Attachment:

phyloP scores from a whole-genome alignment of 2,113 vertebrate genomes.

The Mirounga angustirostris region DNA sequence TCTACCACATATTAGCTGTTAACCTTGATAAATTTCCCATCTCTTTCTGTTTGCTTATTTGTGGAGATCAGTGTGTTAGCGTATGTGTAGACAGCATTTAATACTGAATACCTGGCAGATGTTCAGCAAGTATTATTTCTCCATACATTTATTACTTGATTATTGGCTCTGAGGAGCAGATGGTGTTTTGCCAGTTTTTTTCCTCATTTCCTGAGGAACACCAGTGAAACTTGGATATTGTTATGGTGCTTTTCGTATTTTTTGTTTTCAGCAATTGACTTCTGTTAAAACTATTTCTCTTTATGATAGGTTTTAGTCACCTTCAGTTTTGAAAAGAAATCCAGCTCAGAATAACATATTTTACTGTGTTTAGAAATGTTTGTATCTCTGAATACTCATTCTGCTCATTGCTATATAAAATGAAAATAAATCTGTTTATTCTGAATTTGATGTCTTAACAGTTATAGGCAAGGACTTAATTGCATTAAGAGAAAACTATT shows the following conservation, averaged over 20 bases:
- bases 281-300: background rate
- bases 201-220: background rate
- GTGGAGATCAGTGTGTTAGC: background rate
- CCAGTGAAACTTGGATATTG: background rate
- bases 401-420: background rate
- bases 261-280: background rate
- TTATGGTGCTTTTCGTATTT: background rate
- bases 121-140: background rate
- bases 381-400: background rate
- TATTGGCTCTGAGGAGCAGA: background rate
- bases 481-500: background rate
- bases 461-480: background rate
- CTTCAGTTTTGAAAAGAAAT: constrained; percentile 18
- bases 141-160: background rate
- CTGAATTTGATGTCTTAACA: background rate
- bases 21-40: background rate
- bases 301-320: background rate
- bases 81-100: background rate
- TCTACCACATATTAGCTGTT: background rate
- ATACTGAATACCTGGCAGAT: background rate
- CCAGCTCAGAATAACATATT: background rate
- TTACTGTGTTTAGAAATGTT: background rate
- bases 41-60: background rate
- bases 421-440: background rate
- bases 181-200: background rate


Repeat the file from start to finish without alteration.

phyloP scores from a whole-genome alignment of 2,113 vertebrate genomes.

The Mirounga angustirostris region DNA sequence TCTACCACATATTAGCTGTTAACCTTGATAAATTTCCCATCTCTTTCTGTTTGCTTATTTGTGGAGATCAGTGTGTTAGCGTATGTGTAGACAGCATTTAATACTGAATACCTGGCAGATGTTCAGCAAGTATTATTTCTCCATACATTTATTACTTGATTATTGGCTCTGAGGAGCAGATGGTGTTTTGCCAGTTTTTTTCCTCATTTCCTGAGGAACACCAGTGAAACTTGGATATTGTTATGGTGCTTTTCGTATTTTTTGTTTTCAGCAATTGACTTCTGTTAAAACTATTTCTCTTTATGATAGGTTTTAGTCACCTTCAGTTTTGAAAAGAAATCCAGCTCAGAATAACATATTTTACTGTGTTTAGAAATGTTTGTATCTCTGAATACTCATTCTGCTCATTGCTATATAAAATGAAAATAAATCTGTTTATTCTGAATTTGATGTCTTAACAGTTATAGGCAAGGACTTAATTGCATTAAGAGAAAACTATT shows the following conservation, averaged over 20 bases:
- bases 281-300: background rate
- bases 201-220: background rate
- GTGGAGATCAGTGTGTTAGC: background rate
- CCAGTGAAACTTGGATATTG: background rate
- bases 401-420: background rate
- bases 261-280: background rate
- TTATGGTGCTTTTCGTATTT: background rate
- bases 121-140: background rate
- bases 381-400: background rate
- TATTGGCTCTGAGGAGCAGA: background rate
- bases 481-500: background rate
- bases 461-480: background rate
- CTTCAGTTTTGAAAAGAAAT: constrained; percentile 18
- bases 141-160: background rate
- CTGAATTTGATGTCTTAACA: background rate
- bases 21-40: background rate
- bases 301-320: background rate
- bases 81-100: background rate
- TCTACCACATATTAGCTGTT: background rate
- ATACTGAATACCTGGCAGAT: background rate
- CCAGCTCAGAATAACATATT: background rate
- TTACTGTGTTTAGAAATGTT: background rate
- bases 41-60: background rate
- bases 421-440: background rate
- bases 181-200: background rate